Do Not Be Afraid.

I realize this is an odd way to begin an Easter sermon, but what are you afraid of? Confined spaces? Lightning? Long tall bridges without high safety barriers? Personally, I don’t do well with heights or snakes. The heights thing is real. The snake thing is more like a “preference.” And that preference makes mowing a slight challenge at our home. The front yard is pure suburbia complete with a lovely manicured lawn. The “back forty,” which is what I call the back ¼ acre, is surrounded by woods. There is a pile of brush. I try to mow it only four or five times a season because I am sure there are snakes there. Actually, I saw one once. Every time I am about to mow back there I warn my wife about my plans. I tell her that if the mower stops and she hears me screaming like a small child she should come help me. You see, she grew up in Africa where there are cobras, both black AND green mambas, and boom slangs…all of which are deadly. I reckon that kind of experience puts her in a good place to deal with the garter snakes at our house.

In ten short verses of Matthew 28.1-10, the word “fear” is used twice and the phrase “do not be afraid” appears twice, as well. Obviously, today’s passage is disturbing…or should be disturbing to the reader. And that may baffle us. It is Easter. We are supposed to be happy and excited…in a good way, right? Yes. Yes, indeed. Sometimes, however, even good excitement makes us tremble.

Matthew 28.1-10

“After the sabbath, as the first day of the week was dawning, Mary Magdalene and the other Mary went to see the tomb. And suddenly there was a great earthquake; for an angel of the Lord, descending from heaven, came and rolled back the stone and sat on it. His appearance was like lightning, and his clothing white as snow. For fear of him the guards shook and became like dead men. But the angel said to the women, “Do not be afraid; I know that you are looking for Jesus who was crucified. He is not here; for he has been raised, as he said. Come, see the place where he lay. Then go quickly and tell his disciples, ‘He has been raised from the dead, and indeed he is going ahead of you to Galilee; there you will see him.’ This is my message for you.” So they left the tomb quickly with fear and great joy, and ran to tell his disciples. Suddenly Jesus met them and said, “Greetings!” And they came to him, took hold of his feet, and worshiped him. Then Jesus said to them, “Do not be afraid; go and tell my brothers to go to Galilee; there they will see me.”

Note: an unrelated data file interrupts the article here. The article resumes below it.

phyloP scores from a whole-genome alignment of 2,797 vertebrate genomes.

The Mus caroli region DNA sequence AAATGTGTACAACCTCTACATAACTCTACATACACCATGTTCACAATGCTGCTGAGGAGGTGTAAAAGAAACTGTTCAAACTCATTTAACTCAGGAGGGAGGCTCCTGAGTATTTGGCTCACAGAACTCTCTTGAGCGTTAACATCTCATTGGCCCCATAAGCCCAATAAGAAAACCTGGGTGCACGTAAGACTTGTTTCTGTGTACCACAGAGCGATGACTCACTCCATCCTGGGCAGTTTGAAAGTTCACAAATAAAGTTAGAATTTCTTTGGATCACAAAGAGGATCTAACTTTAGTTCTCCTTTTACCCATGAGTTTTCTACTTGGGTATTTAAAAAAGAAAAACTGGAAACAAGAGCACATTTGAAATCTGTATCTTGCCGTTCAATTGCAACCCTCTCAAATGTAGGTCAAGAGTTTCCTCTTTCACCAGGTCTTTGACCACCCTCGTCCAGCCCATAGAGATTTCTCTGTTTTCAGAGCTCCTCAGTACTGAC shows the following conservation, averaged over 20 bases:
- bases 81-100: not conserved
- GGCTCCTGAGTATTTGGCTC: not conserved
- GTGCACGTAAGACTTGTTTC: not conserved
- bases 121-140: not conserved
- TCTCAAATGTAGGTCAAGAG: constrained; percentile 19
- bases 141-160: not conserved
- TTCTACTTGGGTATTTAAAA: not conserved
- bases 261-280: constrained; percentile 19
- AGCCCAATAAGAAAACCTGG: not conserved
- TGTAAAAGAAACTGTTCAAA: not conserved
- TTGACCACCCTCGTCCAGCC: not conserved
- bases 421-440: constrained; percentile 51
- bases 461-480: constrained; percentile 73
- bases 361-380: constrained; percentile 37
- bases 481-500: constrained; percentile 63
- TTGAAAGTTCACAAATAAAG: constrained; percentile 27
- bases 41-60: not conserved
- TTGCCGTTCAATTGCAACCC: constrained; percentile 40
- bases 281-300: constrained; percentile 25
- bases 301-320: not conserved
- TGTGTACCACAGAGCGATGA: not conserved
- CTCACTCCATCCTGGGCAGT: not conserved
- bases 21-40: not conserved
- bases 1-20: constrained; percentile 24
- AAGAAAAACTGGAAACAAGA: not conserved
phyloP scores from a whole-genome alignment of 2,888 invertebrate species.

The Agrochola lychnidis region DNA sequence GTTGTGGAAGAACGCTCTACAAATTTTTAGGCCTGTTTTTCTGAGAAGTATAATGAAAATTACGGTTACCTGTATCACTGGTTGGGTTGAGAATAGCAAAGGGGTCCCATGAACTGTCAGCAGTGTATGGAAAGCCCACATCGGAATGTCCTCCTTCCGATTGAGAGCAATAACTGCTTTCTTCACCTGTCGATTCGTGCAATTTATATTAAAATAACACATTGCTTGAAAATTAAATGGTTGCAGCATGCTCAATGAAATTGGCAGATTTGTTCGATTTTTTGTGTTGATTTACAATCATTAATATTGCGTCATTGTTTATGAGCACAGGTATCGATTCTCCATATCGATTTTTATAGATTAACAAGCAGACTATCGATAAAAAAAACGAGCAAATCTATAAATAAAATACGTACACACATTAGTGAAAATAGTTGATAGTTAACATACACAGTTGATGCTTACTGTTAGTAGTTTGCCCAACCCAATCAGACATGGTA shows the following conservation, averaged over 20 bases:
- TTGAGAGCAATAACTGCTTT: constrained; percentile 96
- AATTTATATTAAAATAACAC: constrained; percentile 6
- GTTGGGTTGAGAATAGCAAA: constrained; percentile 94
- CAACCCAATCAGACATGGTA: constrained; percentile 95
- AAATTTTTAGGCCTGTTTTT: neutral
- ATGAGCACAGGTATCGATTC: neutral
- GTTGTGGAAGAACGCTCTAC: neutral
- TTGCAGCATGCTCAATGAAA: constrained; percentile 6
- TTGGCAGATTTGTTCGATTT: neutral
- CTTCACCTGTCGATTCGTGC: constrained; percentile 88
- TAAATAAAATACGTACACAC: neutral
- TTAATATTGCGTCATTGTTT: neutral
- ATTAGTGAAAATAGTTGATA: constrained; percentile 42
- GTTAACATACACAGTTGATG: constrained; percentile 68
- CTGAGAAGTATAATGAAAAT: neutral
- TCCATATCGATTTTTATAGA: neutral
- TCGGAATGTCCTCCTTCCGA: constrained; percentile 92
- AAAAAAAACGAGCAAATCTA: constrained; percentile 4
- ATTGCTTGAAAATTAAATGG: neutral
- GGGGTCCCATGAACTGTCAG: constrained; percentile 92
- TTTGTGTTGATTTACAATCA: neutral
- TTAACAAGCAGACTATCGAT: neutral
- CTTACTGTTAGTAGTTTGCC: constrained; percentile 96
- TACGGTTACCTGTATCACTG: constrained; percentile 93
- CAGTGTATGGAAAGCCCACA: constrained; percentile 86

On that first Sunday morning, I suspect it was “back to business” as usual for Jesus’ followers. Admittedly, it wasn’t technically “usual.” After all, they had just lost a very dear friend. And their hopes and dreams were crushed. And I assume they all were unbelievably depressed about what had just happened. Moreover, they all had to face a few nasty realities. First, they weren’t as brave as they thought…after all they all had abandoned Jesus in his time of need. Secondly, Rome didn’t roll over and die just because a rural prophet, as impressive as he was, said the kingdom of heaven was near. In fact, the emperor still had all the power. All that talk of the “kingdom of heaven being at hand”, was just that: talk. And so, the two women named Mary went to Jesus’ tomb to look at it. Perhaps, they went hoping-against-hope it was all a bad dream. Perhaps, they went simply to continue quietly mourning their loss. Perhaps, they wanted one last look before returning to their mundane and difficult lives in Galilee.

They may have thought they were going to quietly and properly mourn Jesus’ passing, but that isn’t what awaited them. As Paul Sokolofsky pointed out on our church sermon discussion page: “Raising from the dead, lightning, moving boulders, fear, joy, people running…this is just craziness!!” I would point out that he forgot the earthquake. But yes, it was craziness. It was anything but “business as usual.” I wonder why they didn’t expect something out of the ordinary. Jesus, after all, had mentioned that the kingdom of heaven was near. He had promised them a new world was about to break into their sad reality. He had mentioned that God was about to redeem them and creation. Jesus had promised that the world they knew was going to be turned upside down. He specifically said, “the first will be last and the last will be first” (19.30). And he suggested that the ways of the powerful won’t last (20.20-28). There was a new world coming.

And it began on that Sunday morning. I love the way Matthew makes this very point. In the midst of all of this chaos, the people who should pass out, don’t. And the people who shouldn’t pass out, do. The women, weakened from grief and restless and sleepless nights since Jesus’ death, should be on the ground. The Roman soldiers, strong and burly and perhaps battle-hardened, should have been there defending the tomb. But as it turns out, the Romans are on the ground totally unconscious and Jesus’ female followers are awake to witness his resurrection. The first shall be last and the last shall be first, indeed. The new world, the kingdom of heaven, had arrived. They didn’t have to wait very long for that prediction to come true. Easter is the day the world turned upside down, and it began that very first Sunday after Jesus’ crucifixion.